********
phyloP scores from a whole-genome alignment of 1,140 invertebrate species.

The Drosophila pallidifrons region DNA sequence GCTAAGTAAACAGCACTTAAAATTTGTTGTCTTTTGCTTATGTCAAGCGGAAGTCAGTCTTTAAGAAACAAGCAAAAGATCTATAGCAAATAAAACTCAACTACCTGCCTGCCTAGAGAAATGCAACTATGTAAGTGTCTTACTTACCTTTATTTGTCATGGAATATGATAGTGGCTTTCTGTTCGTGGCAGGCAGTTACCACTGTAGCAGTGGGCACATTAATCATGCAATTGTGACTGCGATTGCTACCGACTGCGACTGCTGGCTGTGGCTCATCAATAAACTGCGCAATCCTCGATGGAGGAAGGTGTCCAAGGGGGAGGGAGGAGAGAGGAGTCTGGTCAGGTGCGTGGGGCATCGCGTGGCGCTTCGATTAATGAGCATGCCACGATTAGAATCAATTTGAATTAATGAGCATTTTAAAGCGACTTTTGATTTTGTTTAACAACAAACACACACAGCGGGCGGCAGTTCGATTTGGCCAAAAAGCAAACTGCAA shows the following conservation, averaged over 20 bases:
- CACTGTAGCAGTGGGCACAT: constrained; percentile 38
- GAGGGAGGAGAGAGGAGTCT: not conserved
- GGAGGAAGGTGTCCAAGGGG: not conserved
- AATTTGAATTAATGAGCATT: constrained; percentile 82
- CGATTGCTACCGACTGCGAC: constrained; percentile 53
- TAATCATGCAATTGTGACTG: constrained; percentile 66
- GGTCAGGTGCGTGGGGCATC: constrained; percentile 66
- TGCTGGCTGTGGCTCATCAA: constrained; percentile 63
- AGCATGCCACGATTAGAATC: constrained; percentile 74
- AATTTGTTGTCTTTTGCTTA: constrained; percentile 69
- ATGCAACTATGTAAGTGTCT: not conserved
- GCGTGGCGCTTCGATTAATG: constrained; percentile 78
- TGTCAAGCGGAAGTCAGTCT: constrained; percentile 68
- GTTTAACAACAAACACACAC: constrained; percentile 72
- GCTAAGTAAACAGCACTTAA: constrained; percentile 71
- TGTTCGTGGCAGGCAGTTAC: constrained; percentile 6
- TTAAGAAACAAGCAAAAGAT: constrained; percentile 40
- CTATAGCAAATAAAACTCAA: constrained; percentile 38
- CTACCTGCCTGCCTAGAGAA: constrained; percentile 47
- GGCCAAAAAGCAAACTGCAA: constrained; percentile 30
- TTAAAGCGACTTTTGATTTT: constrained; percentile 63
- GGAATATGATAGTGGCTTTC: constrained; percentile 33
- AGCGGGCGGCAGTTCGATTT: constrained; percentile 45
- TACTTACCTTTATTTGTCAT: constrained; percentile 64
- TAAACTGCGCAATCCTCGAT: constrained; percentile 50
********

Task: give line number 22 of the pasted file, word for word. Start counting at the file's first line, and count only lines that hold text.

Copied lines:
- GGCCAAAAAGCAAACTGCAA: constrained; percentile 30